The Nerburn jag continues. This is a really good book and reading it in the fall is perfect timing. I’ve never been to this land that Nerburn speaks so eloquently, but his words draw the reader into its space and texture.
Being from the south where the culture is open, words and casual conversation come easy, Minnesota intrigues me, and the feeling I get is quiet, barren but not in the usual way. The inhabitants more reserved, like the land itself. It’s a harsh land, strong and dominating, yet when embraced and understood for what it is, just as giving as any other.
Nerburn takes us on a pilgrimage through its back roads and it’s forgotten people. They are not the people of Sunset Strip or New York. They are shaped by their landscape and attached to a life closer to the earth. I am envious in some ways. Envious that they are stripped down possibly by things that weigh me down. But life is life and we can only be born in one place.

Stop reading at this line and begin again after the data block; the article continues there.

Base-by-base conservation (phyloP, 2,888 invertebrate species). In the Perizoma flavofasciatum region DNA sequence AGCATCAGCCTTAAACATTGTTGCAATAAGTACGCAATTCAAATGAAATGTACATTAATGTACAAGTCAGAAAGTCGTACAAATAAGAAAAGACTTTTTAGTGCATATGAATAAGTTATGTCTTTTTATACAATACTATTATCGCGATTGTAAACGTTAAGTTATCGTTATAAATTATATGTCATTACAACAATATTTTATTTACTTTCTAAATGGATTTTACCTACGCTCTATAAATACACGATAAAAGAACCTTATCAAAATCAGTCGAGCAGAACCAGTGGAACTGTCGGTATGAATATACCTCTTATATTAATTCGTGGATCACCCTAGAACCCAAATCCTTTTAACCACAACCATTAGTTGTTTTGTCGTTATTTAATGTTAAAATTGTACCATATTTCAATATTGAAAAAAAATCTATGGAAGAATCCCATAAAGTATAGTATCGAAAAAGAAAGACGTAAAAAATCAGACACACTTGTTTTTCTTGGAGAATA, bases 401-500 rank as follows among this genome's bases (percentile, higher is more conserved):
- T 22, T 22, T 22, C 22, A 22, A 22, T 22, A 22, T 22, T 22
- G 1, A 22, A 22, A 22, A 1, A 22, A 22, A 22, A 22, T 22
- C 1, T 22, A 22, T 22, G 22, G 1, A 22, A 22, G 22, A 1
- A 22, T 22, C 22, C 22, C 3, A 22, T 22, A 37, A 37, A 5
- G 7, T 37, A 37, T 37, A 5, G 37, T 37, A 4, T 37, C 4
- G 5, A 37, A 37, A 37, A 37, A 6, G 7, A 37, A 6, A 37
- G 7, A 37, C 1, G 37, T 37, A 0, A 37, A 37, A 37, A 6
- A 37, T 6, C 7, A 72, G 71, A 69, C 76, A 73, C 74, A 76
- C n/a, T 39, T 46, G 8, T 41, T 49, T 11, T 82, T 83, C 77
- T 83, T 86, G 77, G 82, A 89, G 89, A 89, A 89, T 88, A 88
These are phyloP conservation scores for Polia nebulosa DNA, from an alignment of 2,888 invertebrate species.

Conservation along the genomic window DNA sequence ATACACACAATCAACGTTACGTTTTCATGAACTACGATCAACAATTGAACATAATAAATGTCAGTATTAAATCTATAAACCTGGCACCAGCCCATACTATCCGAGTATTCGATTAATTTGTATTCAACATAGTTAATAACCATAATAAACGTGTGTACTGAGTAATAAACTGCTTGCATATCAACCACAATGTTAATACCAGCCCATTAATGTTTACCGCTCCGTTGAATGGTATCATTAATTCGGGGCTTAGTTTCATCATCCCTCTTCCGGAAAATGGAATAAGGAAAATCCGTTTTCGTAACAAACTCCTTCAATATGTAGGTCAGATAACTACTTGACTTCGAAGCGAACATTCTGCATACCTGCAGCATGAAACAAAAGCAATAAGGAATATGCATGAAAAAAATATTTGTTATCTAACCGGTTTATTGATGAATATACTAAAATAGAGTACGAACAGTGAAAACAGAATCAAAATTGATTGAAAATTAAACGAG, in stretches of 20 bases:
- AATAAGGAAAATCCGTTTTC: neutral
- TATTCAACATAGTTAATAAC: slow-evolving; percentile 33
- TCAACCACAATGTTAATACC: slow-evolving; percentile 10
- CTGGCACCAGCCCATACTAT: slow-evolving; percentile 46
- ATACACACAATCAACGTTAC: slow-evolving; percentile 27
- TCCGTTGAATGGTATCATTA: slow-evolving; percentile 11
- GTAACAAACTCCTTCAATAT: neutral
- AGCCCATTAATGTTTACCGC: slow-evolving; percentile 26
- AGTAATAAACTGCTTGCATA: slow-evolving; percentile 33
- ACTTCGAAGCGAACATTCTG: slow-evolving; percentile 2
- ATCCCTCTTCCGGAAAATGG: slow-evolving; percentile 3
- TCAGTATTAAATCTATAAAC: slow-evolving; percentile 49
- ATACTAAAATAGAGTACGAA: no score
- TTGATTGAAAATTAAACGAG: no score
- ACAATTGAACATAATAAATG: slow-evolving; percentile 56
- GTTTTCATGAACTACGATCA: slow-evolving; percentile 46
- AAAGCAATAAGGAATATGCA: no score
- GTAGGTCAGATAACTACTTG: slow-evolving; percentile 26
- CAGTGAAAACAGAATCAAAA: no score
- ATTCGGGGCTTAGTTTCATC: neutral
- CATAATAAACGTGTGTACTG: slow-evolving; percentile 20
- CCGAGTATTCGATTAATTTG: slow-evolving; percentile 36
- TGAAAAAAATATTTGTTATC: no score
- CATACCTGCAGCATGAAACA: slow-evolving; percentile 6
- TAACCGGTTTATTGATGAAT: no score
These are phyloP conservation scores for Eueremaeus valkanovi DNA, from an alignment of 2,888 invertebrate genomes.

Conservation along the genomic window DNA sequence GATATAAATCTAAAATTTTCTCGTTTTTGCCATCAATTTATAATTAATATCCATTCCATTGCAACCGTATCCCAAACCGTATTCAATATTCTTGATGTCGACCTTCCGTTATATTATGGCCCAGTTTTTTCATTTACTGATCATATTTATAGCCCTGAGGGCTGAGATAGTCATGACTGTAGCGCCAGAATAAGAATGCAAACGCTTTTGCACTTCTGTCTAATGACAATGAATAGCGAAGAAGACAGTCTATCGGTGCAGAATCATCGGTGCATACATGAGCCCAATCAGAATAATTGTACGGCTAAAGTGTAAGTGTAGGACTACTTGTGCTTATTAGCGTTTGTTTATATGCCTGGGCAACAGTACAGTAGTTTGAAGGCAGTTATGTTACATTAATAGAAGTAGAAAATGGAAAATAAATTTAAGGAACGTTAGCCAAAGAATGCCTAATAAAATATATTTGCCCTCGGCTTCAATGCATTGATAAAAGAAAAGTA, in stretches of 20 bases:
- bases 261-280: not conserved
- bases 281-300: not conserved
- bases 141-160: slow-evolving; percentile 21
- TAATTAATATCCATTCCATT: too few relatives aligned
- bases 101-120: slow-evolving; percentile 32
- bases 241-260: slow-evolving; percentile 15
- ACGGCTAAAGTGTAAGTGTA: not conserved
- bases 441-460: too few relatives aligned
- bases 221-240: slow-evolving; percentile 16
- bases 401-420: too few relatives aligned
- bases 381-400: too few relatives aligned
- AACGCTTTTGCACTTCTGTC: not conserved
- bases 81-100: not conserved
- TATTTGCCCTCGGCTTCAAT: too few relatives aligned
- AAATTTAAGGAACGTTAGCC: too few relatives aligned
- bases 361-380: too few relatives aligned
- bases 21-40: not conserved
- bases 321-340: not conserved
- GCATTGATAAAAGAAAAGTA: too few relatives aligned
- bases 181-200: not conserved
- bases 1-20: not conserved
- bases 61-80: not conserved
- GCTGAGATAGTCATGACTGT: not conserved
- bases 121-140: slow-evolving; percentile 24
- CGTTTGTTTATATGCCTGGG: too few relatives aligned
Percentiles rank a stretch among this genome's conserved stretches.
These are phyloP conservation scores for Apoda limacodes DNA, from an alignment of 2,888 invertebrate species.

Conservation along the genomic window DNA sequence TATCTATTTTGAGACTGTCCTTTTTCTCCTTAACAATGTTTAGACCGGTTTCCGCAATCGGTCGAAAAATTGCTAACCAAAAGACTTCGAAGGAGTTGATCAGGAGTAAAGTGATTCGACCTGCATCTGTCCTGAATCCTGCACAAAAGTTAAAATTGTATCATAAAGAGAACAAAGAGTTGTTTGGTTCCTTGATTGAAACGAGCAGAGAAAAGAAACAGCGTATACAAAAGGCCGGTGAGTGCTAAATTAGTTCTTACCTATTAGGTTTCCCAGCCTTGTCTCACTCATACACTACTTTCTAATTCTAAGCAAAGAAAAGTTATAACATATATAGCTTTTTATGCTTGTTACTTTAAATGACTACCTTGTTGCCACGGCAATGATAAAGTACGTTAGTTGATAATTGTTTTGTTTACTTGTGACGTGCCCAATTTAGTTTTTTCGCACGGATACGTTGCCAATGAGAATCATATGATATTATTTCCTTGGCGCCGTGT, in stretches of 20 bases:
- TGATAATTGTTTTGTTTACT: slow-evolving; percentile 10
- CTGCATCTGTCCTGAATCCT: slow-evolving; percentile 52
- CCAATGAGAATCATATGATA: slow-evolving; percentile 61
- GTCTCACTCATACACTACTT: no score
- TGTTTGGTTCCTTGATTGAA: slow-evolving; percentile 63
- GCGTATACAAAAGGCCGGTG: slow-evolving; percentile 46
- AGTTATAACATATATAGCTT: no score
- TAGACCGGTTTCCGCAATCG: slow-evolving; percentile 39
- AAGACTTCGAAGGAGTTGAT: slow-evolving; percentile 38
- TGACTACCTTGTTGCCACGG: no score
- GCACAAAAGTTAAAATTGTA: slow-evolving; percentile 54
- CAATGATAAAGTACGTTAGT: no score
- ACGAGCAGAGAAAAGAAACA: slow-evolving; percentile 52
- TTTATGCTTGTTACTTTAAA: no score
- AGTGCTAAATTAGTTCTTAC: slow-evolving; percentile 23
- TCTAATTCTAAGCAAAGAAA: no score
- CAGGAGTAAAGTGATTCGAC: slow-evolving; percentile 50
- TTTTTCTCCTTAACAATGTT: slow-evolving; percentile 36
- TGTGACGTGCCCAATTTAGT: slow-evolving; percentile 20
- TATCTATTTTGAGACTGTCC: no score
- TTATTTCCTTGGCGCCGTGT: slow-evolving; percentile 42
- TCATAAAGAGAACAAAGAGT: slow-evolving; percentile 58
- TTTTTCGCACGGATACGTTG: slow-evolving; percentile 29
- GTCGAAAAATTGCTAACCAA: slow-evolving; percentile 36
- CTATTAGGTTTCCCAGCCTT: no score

Pick up a copy of “A Haunting Reverence”. Go with Kent Nerburn, on those back roads, listening to the trees and rocks, hearing what the animals have to teach us. Be the fly on the wall at a young Ojibwe boys funeral who left this earth much too soon, torn between cultures. torn between the logic of the present world and the faith of a culture that spanned thousands of years. Visit the trailer on a dirt road that its dweller seems to come and go like the wind. People that have dark, heavy stories, but are as elusive as the Northern winds. It is strong and holy. It is a haunting reverence.